My impression is that “Domingo” is the standard word for “Sunday”, a day of the week. However, I have also seen “Domingão” being used to mean “Sunday”.

When I put both words through Google Translate, both are translated into English as “Sunday”, but when I translate “Sunday” into Portuguese, only “Domingo” is given.

What is the difference between the two words? Is “Domingão” just a more obscure spelling of “Domingo”, or is it more of a regional term?

  • Domigão is a slang, in a free translate it means: Big Sunday.
    – Peixoto
    Feb 12, 2020 at 8:17
  • @Peixoto but why would you call a day big?
    – Axel Tong
    Feb 12, 2020 at 12:40
  • 1
    feeling that this day is good. Also, you can have in mind that there is a very popular TV show called "Domingão do Faustão" (free translation -> Faustão's Big Sunday), that it is a program with 3 or more hours during the Sunday afternoon...
    – Peixoto
    Feb 12, 2020 at 16:00
  • 1
    "Domingão" in Brasil is frequently used to describe the weekend futebol matches as a whole, similar to "jornada" in Portugal for the same thing. You ask why? The simple answer is derivational morphology, the "ão" suffix is very common and natural to the Portuguese language, it can be applied to virtually every word, and some end up lexicalized (this is the case especially in Brasil), similar to what's called "coining a term" in English.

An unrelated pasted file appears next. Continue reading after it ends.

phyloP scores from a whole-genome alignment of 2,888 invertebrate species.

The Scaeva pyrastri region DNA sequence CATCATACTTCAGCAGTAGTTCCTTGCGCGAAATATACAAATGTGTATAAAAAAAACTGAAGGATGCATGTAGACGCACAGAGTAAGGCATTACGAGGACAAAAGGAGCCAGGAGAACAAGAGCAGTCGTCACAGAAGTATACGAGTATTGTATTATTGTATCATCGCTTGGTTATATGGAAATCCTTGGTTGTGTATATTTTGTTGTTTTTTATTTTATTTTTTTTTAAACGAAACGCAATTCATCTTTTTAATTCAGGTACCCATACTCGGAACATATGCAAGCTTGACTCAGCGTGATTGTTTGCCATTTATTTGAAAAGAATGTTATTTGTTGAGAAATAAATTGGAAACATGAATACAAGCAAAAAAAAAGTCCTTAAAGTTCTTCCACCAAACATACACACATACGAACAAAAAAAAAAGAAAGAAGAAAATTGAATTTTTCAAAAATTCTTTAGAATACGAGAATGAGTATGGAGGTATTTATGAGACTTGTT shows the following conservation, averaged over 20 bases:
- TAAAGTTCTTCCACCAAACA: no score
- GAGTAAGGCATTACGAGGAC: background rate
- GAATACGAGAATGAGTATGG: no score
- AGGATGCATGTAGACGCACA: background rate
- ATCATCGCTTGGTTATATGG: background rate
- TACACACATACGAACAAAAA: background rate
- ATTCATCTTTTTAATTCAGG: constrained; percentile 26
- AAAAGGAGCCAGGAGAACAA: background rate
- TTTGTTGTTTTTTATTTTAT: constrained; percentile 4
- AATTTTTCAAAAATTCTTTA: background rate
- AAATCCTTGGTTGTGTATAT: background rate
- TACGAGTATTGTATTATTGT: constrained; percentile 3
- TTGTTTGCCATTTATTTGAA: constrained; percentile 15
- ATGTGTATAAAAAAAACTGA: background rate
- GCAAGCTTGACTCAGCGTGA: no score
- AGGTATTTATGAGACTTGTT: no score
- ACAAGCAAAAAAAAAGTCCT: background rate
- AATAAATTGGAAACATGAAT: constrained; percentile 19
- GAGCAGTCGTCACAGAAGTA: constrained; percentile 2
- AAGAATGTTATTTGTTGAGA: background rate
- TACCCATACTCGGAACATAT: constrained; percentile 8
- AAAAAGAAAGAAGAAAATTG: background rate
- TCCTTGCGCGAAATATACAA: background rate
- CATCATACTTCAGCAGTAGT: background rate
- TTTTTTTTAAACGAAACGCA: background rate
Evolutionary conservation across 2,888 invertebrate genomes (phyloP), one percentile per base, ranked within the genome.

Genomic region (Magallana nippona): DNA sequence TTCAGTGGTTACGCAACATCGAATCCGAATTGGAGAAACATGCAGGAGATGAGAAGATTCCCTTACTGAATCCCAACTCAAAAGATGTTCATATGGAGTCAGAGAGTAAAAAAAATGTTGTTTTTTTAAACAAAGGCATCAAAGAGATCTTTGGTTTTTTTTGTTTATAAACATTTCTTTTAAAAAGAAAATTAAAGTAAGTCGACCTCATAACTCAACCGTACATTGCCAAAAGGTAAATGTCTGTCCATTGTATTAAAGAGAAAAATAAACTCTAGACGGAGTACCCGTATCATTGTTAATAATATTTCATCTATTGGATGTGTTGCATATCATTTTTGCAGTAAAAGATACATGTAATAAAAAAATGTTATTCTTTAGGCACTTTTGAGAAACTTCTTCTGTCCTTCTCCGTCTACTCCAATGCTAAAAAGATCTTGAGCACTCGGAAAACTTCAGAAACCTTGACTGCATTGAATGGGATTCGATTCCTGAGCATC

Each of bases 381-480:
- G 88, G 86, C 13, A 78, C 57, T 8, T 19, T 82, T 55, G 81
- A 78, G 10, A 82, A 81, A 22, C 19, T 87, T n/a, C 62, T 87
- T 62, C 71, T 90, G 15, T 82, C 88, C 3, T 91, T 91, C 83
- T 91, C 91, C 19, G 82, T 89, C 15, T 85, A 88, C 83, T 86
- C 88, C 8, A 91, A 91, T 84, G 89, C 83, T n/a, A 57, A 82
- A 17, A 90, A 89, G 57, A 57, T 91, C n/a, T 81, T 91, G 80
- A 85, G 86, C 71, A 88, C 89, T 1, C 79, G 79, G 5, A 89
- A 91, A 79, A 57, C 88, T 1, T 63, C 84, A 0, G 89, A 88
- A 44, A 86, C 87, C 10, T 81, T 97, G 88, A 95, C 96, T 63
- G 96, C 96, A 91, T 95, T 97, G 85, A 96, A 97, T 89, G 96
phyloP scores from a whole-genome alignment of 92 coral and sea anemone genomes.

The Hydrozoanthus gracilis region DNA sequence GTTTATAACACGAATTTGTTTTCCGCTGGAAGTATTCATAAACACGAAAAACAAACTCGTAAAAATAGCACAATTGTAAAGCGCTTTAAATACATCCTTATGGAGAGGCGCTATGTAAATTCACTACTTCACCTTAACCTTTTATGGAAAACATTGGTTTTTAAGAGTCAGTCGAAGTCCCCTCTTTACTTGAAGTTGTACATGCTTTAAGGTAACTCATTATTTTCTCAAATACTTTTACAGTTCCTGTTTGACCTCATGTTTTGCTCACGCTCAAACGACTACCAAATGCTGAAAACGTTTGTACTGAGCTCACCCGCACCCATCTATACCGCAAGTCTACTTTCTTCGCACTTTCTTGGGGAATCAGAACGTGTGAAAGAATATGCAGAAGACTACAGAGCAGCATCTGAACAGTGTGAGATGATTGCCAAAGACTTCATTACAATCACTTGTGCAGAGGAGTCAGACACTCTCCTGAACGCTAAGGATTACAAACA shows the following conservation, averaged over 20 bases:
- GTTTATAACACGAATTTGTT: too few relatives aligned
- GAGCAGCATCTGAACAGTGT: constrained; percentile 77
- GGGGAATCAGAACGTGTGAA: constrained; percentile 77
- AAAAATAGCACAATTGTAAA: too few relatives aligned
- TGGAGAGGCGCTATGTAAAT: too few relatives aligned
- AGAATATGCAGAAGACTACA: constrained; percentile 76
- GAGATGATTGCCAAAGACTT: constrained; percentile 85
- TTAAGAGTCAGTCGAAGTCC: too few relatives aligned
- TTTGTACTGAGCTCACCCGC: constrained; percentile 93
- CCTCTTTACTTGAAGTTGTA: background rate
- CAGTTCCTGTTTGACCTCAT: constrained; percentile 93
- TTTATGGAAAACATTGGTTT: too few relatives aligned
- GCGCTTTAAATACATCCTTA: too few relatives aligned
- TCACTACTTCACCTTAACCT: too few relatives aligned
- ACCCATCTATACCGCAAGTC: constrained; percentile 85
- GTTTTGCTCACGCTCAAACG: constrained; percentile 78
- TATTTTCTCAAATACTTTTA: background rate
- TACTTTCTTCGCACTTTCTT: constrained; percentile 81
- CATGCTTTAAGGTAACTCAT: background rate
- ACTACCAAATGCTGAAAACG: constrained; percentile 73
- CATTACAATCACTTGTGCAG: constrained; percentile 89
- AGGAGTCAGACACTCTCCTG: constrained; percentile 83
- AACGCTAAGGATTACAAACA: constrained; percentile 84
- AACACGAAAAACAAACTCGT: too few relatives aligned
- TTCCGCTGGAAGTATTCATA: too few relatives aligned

– bad_coder
    Feb 12, 2020 at 18:31
  • I may depends on the context, but in general I'd translate it to English as "Great Sunday" instead of "Big Sunday". By the way: Big/Great = Grande, so "Um Domingão" = "Um Grange Domingo" = A Great Sunday.
    – Luciano
    Feb 13, 2020 at 17:13

1 Answer 1


"Domingo" means "Sunday". The suffix "ão" is an augmentative, so "domingão" literally means "big Sunday".

Calling something "big" may have different meanings, depending on the context. In this case probably the most relevant connotation is that of importance or affection, Sunday being a day often associated with fun and/or rest (BBQ, soccer, chilling, etc.) - the same way adding the "ão" to a person's name might be simply affectionate, unrelated to their size (e.g., "Vem aqui, Marcão." = "Come here, Marco my buddy.").

  • 1
    Can I use "ão" with any noun? Casão, vinhão, amorão, quejão? Is that all possible?
    – Alleção
    Feb 13, 2020 at 8:54
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    @Alleção At least colloquially, with many (if not most) of the masculine ones you can. But *amorão, for instance, is wrong, people say "amorzão". Also, there are many other augmentative suffixes (though only a few are frequently used), check, for example, here.
    – stafusa
    Feb 13, 2020 at 10:43

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